tUME - the Universal Map Editor


tUME is a map editor Greg Marquez, John Alvarado and Myself designed to help us create data for the various games of Future Classics. As such we didn't want to hard code it to edit only one kind of map as most map editors in the game industry do.

What is a map editor? Well many video games require maps. A simple example would be Pac Man. The playfield that Pacman runs around is a map. Where as Pacman has only one map, Ms.Pacman has several. Other examples of maps. In Command and Conquer each level is a map. In Sonic each level is also a map. Games like Bard's Tale or Stonekeep need a map that although the player doesn't see it it tells the program where to draw the walls and doors.

So, when we started tUME our goal was to make an editor that could handle any map for any type of game that we could think of. This lead us to several design decisions. One was that tUME would allow you to edit more than one map at a time. We decided to call these rooms and a collection of rooms was a map. This would allow is to make games that used more than one room per map (like Adventure on the Atari 2600). Each room could be any size. No fixed limits. Rooms are made from tiles and tiles are usually a fixed size for a given game. The most common sizes are 8x8 pixels or 16x16 pixels. We decided that tUME would handle any size tile. Of our first 5 games, 3 used 16x14 tiles and one used 3x3 tiles. We decided that we would not even bother to allow you to edit the pixels of a tile in tUME. The reason was that at the time there was a great program for editing graphics called DeluxePaint(DPaint). We knew that it would be a waste of time to try to duplicate all the editing functions of DPaint and therefore it would be better if the artists just edited their artwork in DPaint with all it's fancy functions and then use that artwork in tUME to make a room. The graphics are loaded from DPaint files each time you load the map into tUME so if you needed to change the graphics you could just pop back to DPaint, edit the graphics and then reload your map in tUME and the new graphics would be there.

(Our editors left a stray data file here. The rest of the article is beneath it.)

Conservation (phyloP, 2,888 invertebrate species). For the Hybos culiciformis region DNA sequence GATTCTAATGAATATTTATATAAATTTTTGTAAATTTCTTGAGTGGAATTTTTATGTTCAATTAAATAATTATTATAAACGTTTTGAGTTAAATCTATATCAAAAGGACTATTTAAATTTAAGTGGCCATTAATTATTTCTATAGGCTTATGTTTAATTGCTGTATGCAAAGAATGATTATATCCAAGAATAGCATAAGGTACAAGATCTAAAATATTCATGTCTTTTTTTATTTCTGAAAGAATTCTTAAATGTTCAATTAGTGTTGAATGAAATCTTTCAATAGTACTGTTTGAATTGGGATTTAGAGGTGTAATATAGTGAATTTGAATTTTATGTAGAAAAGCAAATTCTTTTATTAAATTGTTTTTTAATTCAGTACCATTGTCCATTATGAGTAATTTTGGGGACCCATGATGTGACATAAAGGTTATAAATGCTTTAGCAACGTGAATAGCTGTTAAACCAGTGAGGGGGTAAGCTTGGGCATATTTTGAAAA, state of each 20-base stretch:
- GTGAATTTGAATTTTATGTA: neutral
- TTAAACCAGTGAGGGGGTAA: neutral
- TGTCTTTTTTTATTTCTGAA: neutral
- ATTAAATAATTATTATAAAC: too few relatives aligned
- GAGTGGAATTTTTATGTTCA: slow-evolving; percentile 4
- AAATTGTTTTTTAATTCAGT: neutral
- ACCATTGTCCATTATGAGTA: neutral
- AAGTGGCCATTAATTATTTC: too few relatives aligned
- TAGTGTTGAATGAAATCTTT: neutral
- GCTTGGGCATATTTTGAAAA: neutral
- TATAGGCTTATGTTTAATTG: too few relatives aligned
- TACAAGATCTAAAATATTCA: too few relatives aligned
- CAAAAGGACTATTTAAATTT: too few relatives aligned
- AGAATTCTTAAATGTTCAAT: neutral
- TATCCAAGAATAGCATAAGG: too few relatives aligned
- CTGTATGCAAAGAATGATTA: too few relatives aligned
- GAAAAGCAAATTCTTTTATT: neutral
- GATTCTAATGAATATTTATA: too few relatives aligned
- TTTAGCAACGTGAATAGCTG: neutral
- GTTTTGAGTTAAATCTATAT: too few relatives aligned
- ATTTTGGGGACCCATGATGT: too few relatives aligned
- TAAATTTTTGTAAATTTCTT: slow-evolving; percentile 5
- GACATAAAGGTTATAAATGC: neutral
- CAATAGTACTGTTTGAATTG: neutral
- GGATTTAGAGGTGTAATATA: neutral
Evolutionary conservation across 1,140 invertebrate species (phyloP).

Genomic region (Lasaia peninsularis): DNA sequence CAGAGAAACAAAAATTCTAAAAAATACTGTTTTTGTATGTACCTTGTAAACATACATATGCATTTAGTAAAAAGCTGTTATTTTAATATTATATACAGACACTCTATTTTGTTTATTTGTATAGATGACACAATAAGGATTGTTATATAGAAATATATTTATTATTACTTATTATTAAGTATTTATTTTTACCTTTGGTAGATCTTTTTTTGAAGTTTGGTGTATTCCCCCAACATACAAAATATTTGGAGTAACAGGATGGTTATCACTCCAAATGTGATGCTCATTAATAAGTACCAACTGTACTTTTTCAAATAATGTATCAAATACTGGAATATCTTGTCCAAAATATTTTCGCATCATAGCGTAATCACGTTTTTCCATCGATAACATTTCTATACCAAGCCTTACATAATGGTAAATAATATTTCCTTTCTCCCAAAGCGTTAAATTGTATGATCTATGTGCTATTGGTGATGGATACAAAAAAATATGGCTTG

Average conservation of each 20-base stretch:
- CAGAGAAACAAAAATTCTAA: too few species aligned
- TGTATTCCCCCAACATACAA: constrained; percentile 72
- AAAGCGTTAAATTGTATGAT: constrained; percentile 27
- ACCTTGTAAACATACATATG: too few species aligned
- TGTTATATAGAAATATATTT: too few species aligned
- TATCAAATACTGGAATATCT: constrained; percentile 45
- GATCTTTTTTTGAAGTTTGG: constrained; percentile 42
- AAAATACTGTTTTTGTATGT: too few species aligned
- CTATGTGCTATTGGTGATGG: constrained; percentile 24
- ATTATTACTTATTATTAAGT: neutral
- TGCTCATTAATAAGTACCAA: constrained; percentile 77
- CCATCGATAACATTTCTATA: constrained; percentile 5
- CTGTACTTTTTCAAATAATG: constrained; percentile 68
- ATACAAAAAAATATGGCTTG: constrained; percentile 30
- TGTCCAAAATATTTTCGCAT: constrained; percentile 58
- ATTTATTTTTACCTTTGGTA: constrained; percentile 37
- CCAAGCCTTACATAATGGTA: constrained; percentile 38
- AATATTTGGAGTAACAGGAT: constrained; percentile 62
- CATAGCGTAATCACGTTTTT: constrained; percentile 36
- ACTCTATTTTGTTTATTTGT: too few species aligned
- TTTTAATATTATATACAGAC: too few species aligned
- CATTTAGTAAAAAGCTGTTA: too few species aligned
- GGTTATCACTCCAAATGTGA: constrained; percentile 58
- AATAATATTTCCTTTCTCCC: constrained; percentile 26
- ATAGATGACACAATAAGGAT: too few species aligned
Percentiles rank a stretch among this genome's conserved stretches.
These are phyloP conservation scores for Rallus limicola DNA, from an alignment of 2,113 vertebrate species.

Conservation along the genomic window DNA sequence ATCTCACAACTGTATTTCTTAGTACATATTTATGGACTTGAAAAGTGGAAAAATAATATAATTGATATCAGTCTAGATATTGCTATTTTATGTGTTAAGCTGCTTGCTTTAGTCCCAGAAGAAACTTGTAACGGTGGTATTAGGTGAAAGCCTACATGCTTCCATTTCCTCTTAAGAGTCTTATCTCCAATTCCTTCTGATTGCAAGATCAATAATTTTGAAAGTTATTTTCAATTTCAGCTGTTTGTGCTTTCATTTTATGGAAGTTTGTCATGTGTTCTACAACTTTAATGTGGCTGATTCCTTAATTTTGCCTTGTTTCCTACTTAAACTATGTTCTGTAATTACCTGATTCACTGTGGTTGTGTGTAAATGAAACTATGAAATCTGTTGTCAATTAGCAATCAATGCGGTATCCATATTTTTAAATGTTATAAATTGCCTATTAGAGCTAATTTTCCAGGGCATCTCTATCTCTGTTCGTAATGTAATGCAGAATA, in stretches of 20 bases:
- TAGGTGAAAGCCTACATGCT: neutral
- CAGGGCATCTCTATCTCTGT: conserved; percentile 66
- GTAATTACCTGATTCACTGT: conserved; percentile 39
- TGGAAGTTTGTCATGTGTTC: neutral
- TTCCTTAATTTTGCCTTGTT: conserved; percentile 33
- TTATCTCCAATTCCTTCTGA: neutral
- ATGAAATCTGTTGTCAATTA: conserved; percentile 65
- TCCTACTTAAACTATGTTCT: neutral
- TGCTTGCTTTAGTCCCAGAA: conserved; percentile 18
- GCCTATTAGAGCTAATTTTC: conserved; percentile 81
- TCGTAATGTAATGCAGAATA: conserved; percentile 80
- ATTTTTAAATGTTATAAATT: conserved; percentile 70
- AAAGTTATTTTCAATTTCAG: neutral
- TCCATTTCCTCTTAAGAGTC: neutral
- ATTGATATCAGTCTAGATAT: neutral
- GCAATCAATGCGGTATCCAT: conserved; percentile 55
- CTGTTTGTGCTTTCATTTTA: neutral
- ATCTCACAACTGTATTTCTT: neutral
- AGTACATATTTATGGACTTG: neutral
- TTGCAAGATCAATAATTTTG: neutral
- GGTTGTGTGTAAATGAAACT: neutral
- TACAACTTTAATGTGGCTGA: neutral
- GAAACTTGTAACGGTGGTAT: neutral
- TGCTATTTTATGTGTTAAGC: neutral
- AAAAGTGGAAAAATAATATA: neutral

Another decision we made was to allow unlimited layers in a Room. A layer in a room is similar to putting a piece of cellophane over a piece of paper. You can use them for whatever you want from annotating things in a room to adding more graphics.

We also decided to allow you to give a type to all the things in a map. You could give tilesets, rooms and layers a type. A type for us was just a number. This number was interpreted by a type of program we called tUMEPack.

Our biggest decision was to have all the 'smarts' for our map editor be in a separate program. Every game would require one of these separate programs and its job was to take the rooms, layers and tilesets from a tUME map and convert them to data needed for the particular game.

This program would interpret the types of the various things in tUME and decide what to do. For example if a tileset was marked as type '3' that might mean look that the pixels in the tiles and create a height map (or contour) from them. A contour is used in a side scrolling platform game like Sonic or Aladdin to tell the program where the main character touches the ground. Another tileset type might be interpreted on a certain type layer to tell the program were all the monsters start in a level.

If we started a new game and the data from the last version of tUMEPack didn't fit we'd just write a new tUMEPack program. Nothing needed to change in the main editor tUME.

After we used tUME to make the 5 games in Future Classics we found that other people needed a map editor too and so we started selling it commercially.

It originally ran on the Amiga but the Amiga was quickly dying in the market place and so our friend Dan Chang decided to port tUME to the PC.

Level 6 from Grimace's Forest in M.C. Kids

Quite a few people have purchased tUME and it is been used in quite a few products. Here's a short list.

If you have a need for tUME you can download it from here.

Note:  tUME is an old DOS product.  Unless you are doing a Gameboy game, Gameboy Advanced or Wonderswan game it is unlikely to meet your needs.  Gameboy development is still happening.  I don't think anybody is making SNES, NES, Genesis or GameGear games anymore.  It will still work for the PC but it only supports 8 bit graphics (ie, 256 colors).

Big Grub has a newer 32 bit map editor called Meat for Map Editing Art Tool.  It runs under Windows95/NT and supports 24 and 32 bit graphics and will edit more than just tiles.  Only one version of MeatPack (the equivilent of tUMEpack) currently exists.   I'm not sure if they are interested in selling it but you can ask John Alvarado at alvarado@biggrub.com.

M.C Kids